The Power Method is the oldest practical method for finding the eigenvector of a matrix corresponding to the eigenvalue of largest modulus. Most of us will live to celebrate the Power Method's 100th birthday around 2029. I plan to throw a party. What's surprising is that the Power Method continues to be highly relevant in a number of recent applications in algorithms and machine learning. I see primarily two reasons for this. One is computational efficiency. The Power Method happens to be  highly efficient both in terms of memory footprint and running time. A few iterations often suffice to find a good approximate solution. The second less appreciated but no less important aspect is robustness. The Power Method is quite well-behaved in the presence of noise making it an ideal candidate for a number of applications. It's also easy to modify and to extend it without breaking it. Robust algorithms live longer. The Power Method is a great example. We saw another good one before. (Hint: Gradient Descent) In this post I'll describe a very useful robust analysis of the Power Method that is not as widely known as it sould be. It characterizes the convergence behavior of the algorithm in a strong noise model and comes with a neat geometric intuition.

Power Method: Basics

Let's start from scratch. The problem that the power method solves is this:

Given \({A,}\) find the rank \({1}\) matrix \({B}\) that minimizes \({\|A-B\|_F^2.}\)

Here, \({\|A-B\|_F^2}\) is the squared Frobenius norm of the difference between \({A}\) and \({B.}\) (Recall that this is the sum of squared entries of \(A-B\)). Any rank \({1}\) matrix can of course be written as \({xy^T}\) (allowing for rectangular \({A}\)). On the face of it, this is a non-convex optimization problem and there is no a priori reason that it should be easy! Still, if we think of \({f(x,y) = \|A-xy^T\|_F^2}\) as our objective function, we can check that setting the gradient of \({f}\) with respect to \({x}\) to zero gives us the equation by \({x=Ay}\) provided that we normalized \({y}\) to be a unit vector. Likewise taking the gradient of \({f}\) with respect to \({y}\) after normalizing \({x}\) to have unit norm leads to the equation \(y={A^T x.}\) The Power Method is the simple algorithm which repeatedly performs these update steps. As an aside, this idea of solving a non-convex low-rank optimization problem via alternating minimization steps is a powerful heuristic for a number of related problems.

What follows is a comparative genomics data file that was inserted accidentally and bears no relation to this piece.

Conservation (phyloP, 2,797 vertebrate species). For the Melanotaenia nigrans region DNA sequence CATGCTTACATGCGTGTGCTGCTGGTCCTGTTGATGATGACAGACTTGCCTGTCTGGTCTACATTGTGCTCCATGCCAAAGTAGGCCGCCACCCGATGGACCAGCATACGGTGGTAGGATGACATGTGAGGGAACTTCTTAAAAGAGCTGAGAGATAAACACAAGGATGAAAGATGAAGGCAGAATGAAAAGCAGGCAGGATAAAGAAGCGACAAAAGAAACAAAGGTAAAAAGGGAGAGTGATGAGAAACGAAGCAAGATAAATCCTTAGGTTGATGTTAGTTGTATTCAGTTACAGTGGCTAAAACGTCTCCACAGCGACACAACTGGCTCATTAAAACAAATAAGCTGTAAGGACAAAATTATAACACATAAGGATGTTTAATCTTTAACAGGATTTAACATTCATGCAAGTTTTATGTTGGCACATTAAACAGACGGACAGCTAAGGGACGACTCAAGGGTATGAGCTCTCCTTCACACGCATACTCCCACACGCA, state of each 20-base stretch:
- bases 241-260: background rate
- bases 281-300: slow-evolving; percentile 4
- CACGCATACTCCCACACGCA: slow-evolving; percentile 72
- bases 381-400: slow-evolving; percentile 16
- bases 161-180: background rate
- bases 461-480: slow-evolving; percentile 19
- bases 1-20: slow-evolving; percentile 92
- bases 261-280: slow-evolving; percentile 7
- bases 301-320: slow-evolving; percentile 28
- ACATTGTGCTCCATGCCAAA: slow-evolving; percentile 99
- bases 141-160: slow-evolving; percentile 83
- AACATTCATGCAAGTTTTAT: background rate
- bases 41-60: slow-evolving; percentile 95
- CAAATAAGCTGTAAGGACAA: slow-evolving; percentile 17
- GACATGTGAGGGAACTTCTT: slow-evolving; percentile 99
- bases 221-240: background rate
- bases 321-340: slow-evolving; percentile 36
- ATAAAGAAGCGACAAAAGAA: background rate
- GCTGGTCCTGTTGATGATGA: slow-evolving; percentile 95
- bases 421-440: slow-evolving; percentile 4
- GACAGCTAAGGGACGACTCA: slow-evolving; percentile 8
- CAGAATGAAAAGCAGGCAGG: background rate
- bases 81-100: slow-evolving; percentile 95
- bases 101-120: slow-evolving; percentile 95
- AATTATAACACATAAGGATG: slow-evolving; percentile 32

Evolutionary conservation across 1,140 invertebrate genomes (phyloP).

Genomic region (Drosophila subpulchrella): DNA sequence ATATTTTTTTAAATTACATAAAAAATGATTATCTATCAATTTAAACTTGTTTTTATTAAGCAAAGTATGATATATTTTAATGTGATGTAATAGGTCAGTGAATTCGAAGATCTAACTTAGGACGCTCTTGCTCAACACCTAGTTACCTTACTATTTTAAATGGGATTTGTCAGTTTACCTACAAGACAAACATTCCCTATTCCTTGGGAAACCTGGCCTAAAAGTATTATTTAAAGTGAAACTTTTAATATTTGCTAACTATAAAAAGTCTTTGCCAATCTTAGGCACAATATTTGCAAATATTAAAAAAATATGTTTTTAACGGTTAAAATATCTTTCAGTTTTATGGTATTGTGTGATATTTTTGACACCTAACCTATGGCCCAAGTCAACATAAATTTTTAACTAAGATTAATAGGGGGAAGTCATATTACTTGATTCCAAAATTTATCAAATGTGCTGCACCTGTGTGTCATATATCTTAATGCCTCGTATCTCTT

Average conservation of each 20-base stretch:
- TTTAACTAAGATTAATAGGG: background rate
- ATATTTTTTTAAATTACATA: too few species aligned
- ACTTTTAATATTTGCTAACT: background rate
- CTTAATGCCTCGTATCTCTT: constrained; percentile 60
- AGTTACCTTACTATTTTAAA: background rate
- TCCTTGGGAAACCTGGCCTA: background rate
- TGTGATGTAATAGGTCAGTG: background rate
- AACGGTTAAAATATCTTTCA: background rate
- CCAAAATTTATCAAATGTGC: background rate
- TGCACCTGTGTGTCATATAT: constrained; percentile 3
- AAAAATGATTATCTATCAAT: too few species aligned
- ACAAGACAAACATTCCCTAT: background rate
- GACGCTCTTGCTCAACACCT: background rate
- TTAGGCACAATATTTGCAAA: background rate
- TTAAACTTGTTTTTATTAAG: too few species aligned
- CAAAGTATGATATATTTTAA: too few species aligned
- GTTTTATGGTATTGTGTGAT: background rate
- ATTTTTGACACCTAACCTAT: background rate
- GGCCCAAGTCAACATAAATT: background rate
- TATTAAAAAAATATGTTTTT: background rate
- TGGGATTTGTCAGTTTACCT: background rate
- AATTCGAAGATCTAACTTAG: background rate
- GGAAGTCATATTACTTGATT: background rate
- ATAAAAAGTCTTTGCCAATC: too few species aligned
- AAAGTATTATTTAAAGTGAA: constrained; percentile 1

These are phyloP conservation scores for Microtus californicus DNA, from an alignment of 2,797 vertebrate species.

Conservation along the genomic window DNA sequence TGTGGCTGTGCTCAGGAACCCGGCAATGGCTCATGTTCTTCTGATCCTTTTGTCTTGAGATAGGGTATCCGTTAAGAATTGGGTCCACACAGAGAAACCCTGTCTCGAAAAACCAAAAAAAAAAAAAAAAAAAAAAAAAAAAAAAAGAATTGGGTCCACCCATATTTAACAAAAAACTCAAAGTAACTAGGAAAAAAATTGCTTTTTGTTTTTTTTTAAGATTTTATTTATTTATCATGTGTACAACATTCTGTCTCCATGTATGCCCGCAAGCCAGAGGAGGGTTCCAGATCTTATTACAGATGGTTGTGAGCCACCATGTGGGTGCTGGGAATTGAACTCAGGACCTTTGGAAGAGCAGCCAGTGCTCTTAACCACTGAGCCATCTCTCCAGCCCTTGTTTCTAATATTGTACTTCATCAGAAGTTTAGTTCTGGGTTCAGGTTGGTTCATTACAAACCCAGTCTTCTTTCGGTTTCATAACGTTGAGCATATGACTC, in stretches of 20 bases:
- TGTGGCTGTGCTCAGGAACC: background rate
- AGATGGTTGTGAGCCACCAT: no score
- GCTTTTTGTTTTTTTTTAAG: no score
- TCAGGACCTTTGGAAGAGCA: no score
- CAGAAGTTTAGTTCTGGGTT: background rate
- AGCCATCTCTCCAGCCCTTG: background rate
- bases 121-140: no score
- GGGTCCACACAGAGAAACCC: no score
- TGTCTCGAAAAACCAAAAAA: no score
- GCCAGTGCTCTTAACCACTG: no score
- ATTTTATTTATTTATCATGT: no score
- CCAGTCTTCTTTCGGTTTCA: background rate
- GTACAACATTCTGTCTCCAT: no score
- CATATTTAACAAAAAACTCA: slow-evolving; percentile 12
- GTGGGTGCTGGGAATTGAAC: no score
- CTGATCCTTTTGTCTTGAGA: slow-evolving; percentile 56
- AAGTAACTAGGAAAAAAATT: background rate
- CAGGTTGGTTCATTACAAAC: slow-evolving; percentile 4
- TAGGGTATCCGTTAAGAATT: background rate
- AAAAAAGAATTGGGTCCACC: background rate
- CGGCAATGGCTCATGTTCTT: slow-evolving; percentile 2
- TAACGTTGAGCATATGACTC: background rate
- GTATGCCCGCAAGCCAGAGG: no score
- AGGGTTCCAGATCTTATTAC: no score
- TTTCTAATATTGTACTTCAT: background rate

For simplicity from here on we'll assume that \({A}\) is symmetric. In this case there is only one update rule: \({x_{t+1} = Ax_{t}.}\) It is also prudent to normalize \({x_t}\) after each step by dividing the vector by its norm.

The same derivation of the Power Method applies to the more general problem: Given a symmetric \({n\times n}\) matrix \({A,}\) find the rank \({k}\) matrix \({B}\) that minimizes \({\|A-B\|_F^2}\). Note that the optimal rank \({k}\) matrix is also given by the a truncated singular value decomposition of \({A.}\) Hence, the problem is equivalent to finding the first \({k}\) singular vectors of \({A.}\)

A symmetric rank \({k}\) matrix can be written as \({B= XX^T}\) where \({X}\) is an \({n\times k}\) matrix. The update rule is therefore \({X_{t+1} = AX_{t}}\). There are multiple ways to normalize \({X_t}\). The one we choose here is to ensure that \({X_t}\) has orthonormal columns. That is each column has unit norm and is orthogonal to the other columns. This is can be done using good ol' boys  Gram-Schmidt (though in practice people prefer the Householder method).

The resulting algorithm is often called Subspace Iteration. I like this name. It stresses the point that the only thing that will matter to us is the subspace spanned by the columns of \({X_t}\) and not the particular basis that the algorithm happens to produce. This viewpoint is important in the analysis of the algorithm that we'll see next.

A Robust Geometric Analysis of Subspace Iteration

Most of us know one analysis of the power method. You write your vector \({x_t}\) in the eigenbasis of \({A}\) and keep track of how matrix vector multiplication manipulates the coefficients of the vector in this basis. It works and it's simple, but it has a couple of issues. First, it doesn't generalize easily to the case of Subspace Iteration. Second, it becomes messy in the presence of errors. So what is a better way? What I'm going to describe was possibly done by numerical analysts in the sixties before the community moved on to analyze more modern eigenvalue methods.

Principal Angles